Data saves lives: reshaping health and social care with data (draft)

1st July 2021

Ministerial foreword

When facing the greatest public health emergency that this country has tackled for generations, one of the most impactful tools at our disposal was the power of data. With the facts, data, and science at our disposal, we can provide the meaningful and measurable results that the public deserves.

Data identified those who are most vulnerable to coronavirus. It helped us to help them shield, which protected both themselves and their families.

Data was essential to our day-to-day response.

And it powered vital research that helped us discover new treatments that saved lives in communities across the world.

Data made all the difference.

Across the health and care system people are using data more efficiently and effectively than ever before in a myriad of different and essential applications.

The urgency of this pandemic has driven unprecedented digital transformation throughout health and care. It has transformed people’s relationship with the NHS – for the better. People who might have only used the NHS once a year have been using the NHS COVID-19 app and NHS Test and Trace as part of their daily routines. Comfort and familiarity are already paying dividends for public health and will for decades to come.

Now is not the time to slow down or pause for breath, when the opportunities are so vast, and the momentum is so great. To the contrary, now is the time to grow our gains. It is our solemn responsibility to continue to improve the quality of life of every person in every community.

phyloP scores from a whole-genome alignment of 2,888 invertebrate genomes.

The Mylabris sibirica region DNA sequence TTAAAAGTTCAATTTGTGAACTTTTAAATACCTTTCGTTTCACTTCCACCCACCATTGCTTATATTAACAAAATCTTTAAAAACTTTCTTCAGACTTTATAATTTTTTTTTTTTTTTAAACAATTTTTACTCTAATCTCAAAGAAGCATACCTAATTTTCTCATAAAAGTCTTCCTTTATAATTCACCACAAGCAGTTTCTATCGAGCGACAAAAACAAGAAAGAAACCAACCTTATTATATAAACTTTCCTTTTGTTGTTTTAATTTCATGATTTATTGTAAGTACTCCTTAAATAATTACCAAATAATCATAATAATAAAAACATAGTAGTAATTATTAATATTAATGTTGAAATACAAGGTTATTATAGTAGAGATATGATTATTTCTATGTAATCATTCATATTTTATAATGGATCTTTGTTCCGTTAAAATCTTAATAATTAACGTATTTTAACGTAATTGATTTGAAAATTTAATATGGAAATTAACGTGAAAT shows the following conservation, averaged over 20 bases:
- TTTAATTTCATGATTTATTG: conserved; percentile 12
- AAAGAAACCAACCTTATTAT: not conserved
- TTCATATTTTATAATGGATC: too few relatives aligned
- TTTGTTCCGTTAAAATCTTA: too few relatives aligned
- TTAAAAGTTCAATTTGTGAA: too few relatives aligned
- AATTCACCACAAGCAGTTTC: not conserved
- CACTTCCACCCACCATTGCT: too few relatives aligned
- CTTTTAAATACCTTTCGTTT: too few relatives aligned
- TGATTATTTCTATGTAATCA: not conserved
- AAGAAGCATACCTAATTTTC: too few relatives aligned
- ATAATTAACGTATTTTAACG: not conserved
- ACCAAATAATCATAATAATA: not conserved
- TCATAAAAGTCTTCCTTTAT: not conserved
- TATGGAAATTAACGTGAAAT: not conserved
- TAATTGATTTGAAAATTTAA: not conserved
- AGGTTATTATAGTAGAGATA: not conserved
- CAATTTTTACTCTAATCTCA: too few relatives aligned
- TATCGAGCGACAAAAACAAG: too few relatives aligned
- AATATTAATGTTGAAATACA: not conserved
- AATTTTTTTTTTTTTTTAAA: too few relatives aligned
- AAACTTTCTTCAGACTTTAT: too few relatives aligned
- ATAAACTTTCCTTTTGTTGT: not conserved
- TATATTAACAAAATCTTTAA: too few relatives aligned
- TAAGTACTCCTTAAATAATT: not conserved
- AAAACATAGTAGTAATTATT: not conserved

Our strategy delivers a strong set of commitments showing how we can build on this engagement, and this passion, and promote this transformative work even further.

It sets out our mission to unleash the unlimited potential of data in health and care, while maintaining the highest standards of privacy, ethics, and accountability.

Putting this strategy into action will deliver better treatment for patients, better health results for people who need care and support, and better decision making, research, and support for our colleagues on the front line. It also sets out how we will support the developers and researchers who we’ve all seen have so much potential to transform health and care. They save and improve lives, every day. They deserve our tireless support, just as they have worked tirelessly for our citizens.

Within this strategy you’ll find bold commitments like separating data from the underlying application to provide greater flexibility, boosting the platforms that can drive more effective clinical trials, and giving people the right to see their own data.

Just as we’ve done all throughout this pandemic, we want to bring to bear expertise from both inside and outside the government. So, we want to hear from you about our plans, and about what more we can do to improve them. We want you to be in control.

Our plan of action contains big ambitions, but there’s no better time to act. Our shared experience of this pandemic has shown us the prize that’s on offer. Now we must bottle the spirit we’ve seen and use the full power of data to deliver real solutions to the new challenges ahead.